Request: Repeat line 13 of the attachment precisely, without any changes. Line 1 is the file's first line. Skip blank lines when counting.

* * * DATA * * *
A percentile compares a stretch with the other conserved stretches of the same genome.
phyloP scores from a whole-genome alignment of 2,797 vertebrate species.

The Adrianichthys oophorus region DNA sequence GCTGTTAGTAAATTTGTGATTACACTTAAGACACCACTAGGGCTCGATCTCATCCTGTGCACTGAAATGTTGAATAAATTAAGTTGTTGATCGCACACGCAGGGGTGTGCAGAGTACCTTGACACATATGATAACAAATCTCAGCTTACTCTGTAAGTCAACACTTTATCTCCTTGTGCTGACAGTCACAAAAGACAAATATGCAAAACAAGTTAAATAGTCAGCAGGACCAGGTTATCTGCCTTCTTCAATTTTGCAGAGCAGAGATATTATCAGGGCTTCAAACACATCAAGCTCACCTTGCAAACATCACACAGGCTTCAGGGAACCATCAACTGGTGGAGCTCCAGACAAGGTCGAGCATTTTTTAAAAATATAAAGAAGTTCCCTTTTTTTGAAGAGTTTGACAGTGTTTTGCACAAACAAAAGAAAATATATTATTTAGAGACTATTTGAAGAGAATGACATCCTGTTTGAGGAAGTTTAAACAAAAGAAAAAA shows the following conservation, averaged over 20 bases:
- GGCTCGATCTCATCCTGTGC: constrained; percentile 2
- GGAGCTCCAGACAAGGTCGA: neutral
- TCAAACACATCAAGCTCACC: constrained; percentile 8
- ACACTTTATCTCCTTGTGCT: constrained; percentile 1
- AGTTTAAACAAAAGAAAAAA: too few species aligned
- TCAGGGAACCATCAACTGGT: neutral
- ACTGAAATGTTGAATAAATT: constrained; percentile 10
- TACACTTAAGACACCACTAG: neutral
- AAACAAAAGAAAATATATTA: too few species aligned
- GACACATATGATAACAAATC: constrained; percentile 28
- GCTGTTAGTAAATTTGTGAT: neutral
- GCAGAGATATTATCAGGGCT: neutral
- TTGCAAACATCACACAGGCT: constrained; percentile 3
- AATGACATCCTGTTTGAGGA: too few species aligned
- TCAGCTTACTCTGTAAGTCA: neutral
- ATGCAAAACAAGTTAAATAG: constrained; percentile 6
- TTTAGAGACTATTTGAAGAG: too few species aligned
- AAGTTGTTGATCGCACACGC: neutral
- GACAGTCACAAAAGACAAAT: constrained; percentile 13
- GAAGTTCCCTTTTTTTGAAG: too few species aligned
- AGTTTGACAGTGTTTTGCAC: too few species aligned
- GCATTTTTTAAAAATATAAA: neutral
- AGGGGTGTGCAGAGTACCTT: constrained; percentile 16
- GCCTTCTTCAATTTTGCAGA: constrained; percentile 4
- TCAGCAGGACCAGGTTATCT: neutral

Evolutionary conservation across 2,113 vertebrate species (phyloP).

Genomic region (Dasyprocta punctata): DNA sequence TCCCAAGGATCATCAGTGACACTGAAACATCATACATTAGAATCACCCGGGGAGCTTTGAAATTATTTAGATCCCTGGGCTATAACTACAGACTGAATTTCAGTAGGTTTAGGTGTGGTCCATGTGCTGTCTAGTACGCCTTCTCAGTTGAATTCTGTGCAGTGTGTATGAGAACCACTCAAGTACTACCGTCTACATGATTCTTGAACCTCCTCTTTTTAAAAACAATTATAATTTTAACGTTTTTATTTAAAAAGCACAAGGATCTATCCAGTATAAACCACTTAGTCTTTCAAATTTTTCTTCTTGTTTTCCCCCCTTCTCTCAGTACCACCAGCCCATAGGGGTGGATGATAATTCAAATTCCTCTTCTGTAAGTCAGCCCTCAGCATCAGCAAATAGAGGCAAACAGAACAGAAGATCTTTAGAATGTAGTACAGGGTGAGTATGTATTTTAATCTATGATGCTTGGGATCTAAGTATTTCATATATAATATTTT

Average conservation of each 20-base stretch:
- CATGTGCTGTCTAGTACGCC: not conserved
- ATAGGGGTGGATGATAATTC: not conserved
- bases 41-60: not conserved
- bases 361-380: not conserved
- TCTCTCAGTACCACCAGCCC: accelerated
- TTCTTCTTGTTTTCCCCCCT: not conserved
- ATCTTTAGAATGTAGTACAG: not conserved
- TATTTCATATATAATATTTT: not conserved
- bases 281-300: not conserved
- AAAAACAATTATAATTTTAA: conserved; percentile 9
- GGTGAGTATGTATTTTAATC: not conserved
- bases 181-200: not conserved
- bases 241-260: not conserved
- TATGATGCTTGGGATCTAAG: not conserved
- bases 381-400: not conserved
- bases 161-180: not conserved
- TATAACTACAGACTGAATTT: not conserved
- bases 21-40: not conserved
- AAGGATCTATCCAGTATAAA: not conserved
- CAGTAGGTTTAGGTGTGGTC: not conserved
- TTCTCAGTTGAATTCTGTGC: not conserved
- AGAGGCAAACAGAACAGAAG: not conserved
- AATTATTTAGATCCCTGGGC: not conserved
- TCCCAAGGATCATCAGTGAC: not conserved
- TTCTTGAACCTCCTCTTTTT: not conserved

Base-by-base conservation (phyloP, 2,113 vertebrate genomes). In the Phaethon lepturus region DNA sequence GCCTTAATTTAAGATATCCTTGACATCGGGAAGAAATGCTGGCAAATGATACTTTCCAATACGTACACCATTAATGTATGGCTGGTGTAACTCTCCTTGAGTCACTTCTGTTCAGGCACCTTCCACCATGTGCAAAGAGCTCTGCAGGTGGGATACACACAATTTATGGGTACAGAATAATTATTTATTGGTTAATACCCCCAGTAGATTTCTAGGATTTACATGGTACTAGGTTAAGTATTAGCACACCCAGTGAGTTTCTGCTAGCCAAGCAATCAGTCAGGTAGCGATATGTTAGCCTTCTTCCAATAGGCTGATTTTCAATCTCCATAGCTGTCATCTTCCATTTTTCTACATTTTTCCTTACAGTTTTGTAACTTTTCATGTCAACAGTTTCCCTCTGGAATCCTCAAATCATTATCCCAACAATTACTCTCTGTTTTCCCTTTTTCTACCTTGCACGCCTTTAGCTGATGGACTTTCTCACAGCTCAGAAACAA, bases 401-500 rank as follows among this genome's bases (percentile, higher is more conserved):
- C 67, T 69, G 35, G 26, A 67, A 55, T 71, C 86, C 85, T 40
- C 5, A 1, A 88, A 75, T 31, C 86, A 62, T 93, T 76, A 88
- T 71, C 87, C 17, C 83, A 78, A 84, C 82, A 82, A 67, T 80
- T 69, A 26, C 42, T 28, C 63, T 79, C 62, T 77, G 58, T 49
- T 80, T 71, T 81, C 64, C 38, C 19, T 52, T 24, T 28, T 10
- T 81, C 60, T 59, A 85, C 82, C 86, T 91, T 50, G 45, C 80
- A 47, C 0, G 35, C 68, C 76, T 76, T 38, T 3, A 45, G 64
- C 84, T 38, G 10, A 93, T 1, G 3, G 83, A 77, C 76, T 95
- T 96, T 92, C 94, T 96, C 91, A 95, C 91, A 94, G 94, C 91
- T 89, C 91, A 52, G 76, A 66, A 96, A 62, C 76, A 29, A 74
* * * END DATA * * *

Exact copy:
- GACACATATGATAACAAATC: constrained; percentile 28